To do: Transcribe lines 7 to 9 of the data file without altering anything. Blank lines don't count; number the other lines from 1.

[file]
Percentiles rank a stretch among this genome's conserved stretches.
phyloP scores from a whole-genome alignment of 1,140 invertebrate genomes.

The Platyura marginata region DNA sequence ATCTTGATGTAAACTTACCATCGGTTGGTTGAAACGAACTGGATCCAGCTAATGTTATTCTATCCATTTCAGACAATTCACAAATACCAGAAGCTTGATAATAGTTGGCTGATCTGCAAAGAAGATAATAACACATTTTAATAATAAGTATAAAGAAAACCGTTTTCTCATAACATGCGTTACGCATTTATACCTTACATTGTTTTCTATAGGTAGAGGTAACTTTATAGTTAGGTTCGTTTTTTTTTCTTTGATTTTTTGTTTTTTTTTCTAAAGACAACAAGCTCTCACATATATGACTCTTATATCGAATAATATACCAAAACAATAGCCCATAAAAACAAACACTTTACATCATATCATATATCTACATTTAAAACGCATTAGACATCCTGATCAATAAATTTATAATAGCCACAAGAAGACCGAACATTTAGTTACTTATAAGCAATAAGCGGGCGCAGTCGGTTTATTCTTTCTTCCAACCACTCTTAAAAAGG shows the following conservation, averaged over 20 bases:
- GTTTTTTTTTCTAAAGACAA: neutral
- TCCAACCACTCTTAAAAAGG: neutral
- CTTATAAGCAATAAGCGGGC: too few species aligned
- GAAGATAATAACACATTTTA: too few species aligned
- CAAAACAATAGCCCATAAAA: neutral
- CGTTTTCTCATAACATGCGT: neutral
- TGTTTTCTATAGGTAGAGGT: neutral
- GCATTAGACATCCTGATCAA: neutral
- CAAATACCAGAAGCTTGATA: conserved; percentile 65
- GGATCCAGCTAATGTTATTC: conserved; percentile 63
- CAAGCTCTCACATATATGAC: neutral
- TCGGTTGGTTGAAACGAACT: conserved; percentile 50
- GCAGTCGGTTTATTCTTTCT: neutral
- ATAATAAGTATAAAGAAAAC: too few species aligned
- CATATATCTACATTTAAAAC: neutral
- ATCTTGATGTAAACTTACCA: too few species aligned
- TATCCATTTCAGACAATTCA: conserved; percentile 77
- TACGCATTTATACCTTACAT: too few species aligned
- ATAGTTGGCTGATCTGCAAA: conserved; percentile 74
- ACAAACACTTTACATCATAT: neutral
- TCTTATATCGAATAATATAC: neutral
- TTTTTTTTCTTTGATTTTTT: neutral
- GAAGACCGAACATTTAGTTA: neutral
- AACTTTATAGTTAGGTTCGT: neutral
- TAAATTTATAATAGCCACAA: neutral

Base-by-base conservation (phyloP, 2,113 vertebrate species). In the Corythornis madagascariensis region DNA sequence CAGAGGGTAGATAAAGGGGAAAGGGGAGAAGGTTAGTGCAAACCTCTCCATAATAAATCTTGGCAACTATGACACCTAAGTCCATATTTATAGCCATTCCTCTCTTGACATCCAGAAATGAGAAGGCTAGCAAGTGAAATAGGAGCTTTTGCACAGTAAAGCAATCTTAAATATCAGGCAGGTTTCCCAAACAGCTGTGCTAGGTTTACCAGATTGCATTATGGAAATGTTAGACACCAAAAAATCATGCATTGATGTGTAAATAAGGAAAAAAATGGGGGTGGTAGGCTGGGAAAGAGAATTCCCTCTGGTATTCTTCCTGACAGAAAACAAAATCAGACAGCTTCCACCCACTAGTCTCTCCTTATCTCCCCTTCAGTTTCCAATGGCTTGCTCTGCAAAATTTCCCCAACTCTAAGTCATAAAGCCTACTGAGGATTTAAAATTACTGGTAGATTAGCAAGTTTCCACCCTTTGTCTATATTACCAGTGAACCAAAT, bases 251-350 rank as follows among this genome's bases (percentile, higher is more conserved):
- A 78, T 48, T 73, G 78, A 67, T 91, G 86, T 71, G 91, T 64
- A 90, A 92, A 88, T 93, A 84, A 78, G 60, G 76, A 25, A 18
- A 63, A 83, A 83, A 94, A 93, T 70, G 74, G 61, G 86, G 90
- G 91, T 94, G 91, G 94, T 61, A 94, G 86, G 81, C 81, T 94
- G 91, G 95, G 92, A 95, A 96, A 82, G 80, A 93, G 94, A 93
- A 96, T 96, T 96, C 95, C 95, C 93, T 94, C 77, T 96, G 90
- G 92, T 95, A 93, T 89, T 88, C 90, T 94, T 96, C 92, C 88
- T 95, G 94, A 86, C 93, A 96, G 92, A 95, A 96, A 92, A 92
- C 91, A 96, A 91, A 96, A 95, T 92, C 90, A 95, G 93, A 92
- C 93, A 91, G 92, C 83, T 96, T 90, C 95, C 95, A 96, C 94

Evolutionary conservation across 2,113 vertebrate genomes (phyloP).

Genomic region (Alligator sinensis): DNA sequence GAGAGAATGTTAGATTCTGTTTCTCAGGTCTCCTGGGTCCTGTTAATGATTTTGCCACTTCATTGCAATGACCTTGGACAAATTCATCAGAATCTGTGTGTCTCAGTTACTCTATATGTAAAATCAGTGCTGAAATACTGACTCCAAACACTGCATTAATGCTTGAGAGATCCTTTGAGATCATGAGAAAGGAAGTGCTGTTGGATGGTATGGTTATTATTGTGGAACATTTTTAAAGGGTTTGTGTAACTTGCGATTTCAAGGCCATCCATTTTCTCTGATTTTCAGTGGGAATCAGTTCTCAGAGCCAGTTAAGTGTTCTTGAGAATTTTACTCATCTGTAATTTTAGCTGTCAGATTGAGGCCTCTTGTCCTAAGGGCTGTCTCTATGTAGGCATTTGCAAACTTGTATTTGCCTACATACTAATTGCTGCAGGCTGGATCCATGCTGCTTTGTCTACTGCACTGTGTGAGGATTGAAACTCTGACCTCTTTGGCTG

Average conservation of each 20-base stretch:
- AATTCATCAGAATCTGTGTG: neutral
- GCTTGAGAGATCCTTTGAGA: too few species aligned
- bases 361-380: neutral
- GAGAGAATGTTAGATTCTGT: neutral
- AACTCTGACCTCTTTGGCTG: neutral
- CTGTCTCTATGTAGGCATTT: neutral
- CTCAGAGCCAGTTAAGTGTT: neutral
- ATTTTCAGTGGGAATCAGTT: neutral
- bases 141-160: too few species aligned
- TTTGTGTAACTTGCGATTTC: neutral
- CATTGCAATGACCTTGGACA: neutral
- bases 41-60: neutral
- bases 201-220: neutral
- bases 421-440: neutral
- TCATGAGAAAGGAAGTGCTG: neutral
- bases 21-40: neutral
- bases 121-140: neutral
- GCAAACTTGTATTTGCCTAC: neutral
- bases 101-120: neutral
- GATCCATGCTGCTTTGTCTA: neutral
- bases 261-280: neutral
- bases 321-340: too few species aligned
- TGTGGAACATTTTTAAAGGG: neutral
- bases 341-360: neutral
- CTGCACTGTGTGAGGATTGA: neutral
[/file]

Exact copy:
- GAAGATAATAACACATTTTA: too few species aligned
- CAAAACAATAGCCCATAAAA: neutral
- CGTTTTCTCATAACATGCGT: neutral